July 1, 2014

NY Declines to Extend Brady

Earlier this week, in People v. Garrett, New York's Court of Appeals (the highest court in the state for you non-New Yorkers), ruled that prosecutors are under no duty to disclose lawsuits for civil rights violations by investigating officers as Brady material. It's not a stunning or game changing ruling. It's more of a just another brick in the wall sort of decision.

In 1998, Mark Garrett was picked up on a parole warrant and questioned about the murder of a young woman by detectives, including Vinccent O'Leary. During the course of questioning, Garrett confessed to the killing. He was later tried and convicted, with his confession one of the cornerstones of the prosecution's case.

During the pretrial litigation, Garrett served a request for all Brady material. He then moved to suppress his confession, claiming that O'Leary and another detective had coerced his confession through intense physical and psychological abuse. During the hearing, defense counsel asked another detective if he and O'Leary were "involved the James Halverson homicide case," which "was a case involving a false confession." An objection to this liine of questioning was sustained and the suppression motion ultimately was denied. Following his conviction, Garrett was sentenced to 25 years to life.

In 2009, Garrett moved to set aside the conviction on the grounds that the prosecution had violated Brady by failing to disclose the existence of a civil lawsuit that had been brought against O'Leary in the United States District Court for the Eastern District of New York. In that case -- which was filed in 1998, more than a month prior to Garrett's arrest -- the plaintiff claimed that O'Leary had coerced him into a confession by repeatedly hitting him in the head with a telephone book while he was handcuffed and physically forcing him to sign aconfession. The civil case was eventually settled in March 2001, after Garrtt had been sentenced.

Garrett argued that he would have used the allegations in the existing lawsuit to impeach O'Leary. The prosecution denied any knowledge of the civil suit prior to 2001. The motion to vacate the conviction was denied at the trial level but reversed on appeal by the Appellate Division for the Second Department, which had determined that there was a "reasonable probability" that the details of the suit would have "changed the outcome" of the trial if disclosed.

The Court of Appeals reversed, finding that, in sum, it was neither necessary nor practicable to require prosecutors to discovery and produce all prior or existing litigation over unrelated allegations of civil rights violations. More precisely, the Court ruled that to apply Brady as Garrett suggested, would "impose an unacceptable burden upon prosecutors that is likely not outweighed by the potential benefit defendants would enjoy from the information ultimately disclosed on account of the People's efforts." The Court further disagreed with the Appellate Division, holding that there was "no reasonable probability" that disclosing the lawsuit against O'Leary would have changed the result of Garrett's trial.

The Court of Appeals' reluctance to require prosecutors to investigate the existence of any prior or existing litigation does not seem facially unreasonable. That is, until you think about it a bit. Speaking generally, a police officer's knowledge of exculpatory evidence is imputed to prosecutors for Brady purposes, regardless of whether the prosecution has actual knowledge of the evidence. Thus, if collateral litigation were deemed Brady material, then prosecutors would have constructive knowledge of these actions, and a duty to disclose. This would essentially require prosecutors to inquire of their witnesses, and perhaps check various databases.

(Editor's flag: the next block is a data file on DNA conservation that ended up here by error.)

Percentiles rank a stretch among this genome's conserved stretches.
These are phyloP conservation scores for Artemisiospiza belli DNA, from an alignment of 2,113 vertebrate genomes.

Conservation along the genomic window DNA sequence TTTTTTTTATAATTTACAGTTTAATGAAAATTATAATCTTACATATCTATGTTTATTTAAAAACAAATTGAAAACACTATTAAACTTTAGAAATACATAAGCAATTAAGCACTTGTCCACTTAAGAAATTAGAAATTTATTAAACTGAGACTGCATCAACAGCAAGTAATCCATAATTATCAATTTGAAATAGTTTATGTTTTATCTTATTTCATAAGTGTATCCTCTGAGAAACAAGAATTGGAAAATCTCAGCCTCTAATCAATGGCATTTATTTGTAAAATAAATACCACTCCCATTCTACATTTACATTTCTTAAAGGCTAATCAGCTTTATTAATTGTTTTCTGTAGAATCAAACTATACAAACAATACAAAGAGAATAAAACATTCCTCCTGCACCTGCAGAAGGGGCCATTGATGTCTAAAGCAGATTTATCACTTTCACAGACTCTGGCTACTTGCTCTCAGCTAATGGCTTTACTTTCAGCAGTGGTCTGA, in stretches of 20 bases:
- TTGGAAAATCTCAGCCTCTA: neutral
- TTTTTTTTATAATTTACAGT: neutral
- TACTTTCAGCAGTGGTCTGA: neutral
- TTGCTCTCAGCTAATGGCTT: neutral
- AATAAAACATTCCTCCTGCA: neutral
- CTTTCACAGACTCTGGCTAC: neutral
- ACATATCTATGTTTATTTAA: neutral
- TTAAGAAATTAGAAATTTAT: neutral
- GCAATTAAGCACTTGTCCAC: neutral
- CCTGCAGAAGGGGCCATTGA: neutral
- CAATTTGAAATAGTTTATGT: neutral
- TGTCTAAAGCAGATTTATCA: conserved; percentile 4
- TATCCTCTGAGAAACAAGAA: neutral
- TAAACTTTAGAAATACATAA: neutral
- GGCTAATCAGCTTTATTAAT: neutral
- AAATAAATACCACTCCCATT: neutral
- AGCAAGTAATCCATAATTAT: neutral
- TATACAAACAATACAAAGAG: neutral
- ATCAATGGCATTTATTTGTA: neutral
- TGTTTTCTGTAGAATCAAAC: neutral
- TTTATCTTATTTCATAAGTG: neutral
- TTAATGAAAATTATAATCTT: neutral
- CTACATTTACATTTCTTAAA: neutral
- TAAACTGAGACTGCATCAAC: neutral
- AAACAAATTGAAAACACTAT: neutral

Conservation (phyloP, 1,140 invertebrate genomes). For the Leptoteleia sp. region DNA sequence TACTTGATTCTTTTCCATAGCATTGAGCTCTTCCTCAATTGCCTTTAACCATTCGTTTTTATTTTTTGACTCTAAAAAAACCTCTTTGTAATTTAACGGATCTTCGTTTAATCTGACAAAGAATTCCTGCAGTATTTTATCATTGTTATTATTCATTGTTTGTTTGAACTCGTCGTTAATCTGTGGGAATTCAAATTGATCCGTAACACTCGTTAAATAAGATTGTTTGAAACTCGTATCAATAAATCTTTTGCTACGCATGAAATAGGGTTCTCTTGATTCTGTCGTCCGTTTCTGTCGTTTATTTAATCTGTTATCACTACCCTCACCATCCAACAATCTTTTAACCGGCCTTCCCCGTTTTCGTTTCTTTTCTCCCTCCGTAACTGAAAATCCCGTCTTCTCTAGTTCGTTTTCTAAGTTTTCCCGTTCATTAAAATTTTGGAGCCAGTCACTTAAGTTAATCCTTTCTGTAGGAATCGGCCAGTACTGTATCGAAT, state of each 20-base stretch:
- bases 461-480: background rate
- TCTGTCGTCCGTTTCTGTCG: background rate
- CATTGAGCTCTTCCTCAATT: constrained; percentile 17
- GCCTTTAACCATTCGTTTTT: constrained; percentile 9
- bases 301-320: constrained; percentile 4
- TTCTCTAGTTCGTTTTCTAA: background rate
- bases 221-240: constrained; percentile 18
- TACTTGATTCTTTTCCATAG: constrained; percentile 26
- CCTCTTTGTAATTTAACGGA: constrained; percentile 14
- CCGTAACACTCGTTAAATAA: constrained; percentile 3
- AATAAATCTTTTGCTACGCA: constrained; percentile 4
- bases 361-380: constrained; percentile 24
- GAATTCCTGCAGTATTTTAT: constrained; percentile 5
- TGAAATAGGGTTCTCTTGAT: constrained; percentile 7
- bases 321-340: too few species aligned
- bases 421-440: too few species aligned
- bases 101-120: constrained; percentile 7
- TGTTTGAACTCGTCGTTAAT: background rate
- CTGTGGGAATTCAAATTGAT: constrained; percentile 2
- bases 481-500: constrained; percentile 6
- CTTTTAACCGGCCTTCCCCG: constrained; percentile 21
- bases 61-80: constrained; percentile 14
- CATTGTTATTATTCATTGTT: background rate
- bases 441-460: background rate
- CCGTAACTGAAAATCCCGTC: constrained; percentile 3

I get that courts are loathe to do anything that expands the scope of Brady. The defense's request here would not really be an expansion as much as a wide reading of an existing right, but, that's apparently close enough from the Court of Appeals' perspective.

More importantly, as Chief Judge Jonathan Lippman argues in a concurring opinion, the Court should have found that O'Leary's knowledge of the civil suit was imputed to the prosecution.

This is a key point: the Court of Appeals essentially held, in relevant part, that the officer's knowledge of the allegations in the unrelated lawsuits, or the existence of the suit itself, is not imputed to the prosecutors. What this means is that prosecutors who don't actually know about other lawsuits are not considered to "know" whatever it is the police officers know, unless the prosecutors come to have actual knowledge. It doesn't take a rocket scientist to understand that the Court is endorsing, if not outright suggesting that ADAs and cops maintain a don't ask/don't tell policy.

There are two immediate take-aways from this decision, beyond the obvious evidence of the judiciary's continued, hurried retreat from the basic principles of fairness and due process that underlay Brady v. Maryland (which is a topic for another day).

One is that collateral litigation, no matter how strikingly similar the allegations, will likely remain just that; collateral. Two, it is imperative that criminal defense lawyers search databases like PACER for evidence of civil litigation. Allegations made to local bodies (in New York City it would be the NYPD's IAB or the Civilian Complaint Review Board) will remain hidden, unless the info is subpoenaed, but existing lawsuits can be found.

Meanwhile, the outer edges of Brady continue to roll back, one depressing case at a time.

No comments:

Post a Comment